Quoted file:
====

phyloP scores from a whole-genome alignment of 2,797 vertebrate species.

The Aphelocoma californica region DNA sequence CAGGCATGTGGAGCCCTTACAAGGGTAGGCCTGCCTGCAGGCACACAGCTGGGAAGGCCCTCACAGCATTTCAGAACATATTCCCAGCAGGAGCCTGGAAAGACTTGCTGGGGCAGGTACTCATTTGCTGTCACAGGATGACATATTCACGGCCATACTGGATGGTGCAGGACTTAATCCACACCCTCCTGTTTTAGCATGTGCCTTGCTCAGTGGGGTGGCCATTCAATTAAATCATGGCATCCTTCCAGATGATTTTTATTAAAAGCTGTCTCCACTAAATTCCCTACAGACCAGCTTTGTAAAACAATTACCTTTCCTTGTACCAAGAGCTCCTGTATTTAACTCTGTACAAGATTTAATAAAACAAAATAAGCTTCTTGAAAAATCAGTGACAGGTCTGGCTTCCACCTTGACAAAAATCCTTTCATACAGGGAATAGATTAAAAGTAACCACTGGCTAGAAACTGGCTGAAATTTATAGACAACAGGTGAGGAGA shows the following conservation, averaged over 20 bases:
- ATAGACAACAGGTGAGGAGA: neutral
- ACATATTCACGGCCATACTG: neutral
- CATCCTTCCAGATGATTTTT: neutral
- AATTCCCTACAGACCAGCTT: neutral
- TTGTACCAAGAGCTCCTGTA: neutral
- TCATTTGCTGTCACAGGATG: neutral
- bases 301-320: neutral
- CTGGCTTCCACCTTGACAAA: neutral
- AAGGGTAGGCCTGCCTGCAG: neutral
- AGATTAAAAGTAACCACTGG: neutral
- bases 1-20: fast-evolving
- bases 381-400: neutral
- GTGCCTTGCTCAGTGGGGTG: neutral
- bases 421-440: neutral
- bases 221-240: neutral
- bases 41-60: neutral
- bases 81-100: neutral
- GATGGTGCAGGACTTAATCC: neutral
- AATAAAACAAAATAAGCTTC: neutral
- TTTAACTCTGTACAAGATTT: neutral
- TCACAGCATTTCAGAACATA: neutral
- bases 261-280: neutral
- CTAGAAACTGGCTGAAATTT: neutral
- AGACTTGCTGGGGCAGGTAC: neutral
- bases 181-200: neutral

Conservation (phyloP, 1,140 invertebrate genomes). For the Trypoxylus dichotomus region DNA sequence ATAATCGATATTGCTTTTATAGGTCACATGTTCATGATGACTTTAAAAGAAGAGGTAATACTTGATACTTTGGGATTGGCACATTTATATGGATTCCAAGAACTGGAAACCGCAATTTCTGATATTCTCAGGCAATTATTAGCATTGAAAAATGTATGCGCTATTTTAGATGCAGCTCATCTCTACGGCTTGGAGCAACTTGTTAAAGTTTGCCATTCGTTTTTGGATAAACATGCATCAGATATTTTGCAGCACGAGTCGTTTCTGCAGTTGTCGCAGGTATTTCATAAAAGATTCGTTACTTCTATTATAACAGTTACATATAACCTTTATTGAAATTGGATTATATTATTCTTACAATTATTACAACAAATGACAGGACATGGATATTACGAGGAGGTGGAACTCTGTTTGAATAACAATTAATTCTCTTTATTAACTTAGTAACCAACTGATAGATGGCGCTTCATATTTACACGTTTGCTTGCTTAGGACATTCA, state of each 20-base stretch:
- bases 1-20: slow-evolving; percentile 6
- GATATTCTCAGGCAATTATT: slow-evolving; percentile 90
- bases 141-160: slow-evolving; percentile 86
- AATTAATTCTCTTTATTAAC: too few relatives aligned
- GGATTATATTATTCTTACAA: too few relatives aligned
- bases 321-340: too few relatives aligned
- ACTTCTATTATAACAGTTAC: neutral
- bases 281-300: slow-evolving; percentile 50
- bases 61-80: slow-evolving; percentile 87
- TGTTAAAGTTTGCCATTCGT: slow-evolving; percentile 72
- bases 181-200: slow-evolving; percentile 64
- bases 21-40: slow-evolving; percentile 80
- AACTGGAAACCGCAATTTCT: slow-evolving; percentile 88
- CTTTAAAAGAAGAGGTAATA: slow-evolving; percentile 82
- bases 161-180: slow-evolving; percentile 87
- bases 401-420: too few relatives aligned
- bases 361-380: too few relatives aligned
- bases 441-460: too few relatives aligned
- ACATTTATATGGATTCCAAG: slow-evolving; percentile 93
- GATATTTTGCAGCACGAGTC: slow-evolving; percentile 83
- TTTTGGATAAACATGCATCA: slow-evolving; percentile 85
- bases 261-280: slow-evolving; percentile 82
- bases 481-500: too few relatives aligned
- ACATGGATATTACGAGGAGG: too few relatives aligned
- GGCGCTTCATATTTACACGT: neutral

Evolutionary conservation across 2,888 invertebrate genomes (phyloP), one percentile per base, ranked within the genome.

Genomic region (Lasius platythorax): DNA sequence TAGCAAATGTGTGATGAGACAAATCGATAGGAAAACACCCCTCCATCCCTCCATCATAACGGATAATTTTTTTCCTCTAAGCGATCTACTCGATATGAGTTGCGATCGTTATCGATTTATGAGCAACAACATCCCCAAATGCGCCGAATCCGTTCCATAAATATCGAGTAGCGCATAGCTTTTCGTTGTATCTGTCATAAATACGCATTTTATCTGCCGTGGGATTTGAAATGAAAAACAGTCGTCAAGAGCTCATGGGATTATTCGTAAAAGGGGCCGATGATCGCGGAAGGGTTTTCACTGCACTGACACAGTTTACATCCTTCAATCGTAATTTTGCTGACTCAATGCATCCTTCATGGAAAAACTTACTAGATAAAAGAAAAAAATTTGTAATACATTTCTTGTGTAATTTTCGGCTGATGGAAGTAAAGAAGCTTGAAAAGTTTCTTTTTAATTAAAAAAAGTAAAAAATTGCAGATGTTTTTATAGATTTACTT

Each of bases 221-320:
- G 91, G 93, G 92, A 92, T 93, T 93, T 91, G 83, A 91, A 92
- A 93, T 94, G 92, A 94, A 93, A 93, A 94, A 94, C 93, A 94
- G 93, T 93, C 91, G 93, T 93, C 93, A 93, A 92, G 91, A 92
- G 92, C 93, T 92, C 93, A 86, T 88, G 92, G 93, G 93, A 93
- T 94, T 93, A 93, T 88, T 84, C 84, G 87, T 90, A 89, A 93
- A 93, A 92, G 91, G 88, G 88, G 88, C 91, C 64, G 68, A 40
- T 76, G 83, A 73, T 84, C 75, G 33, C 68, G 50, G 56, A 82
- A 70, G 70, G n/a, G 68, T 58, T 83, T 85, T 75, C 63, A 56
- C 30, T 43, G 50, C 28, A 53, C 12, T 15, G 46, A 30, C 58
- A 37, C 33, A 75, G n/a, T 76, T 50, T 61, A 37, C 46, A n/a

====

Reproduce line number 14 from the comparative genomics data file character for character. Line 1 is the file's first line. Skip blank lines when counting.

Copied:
- bases 381-400: neutral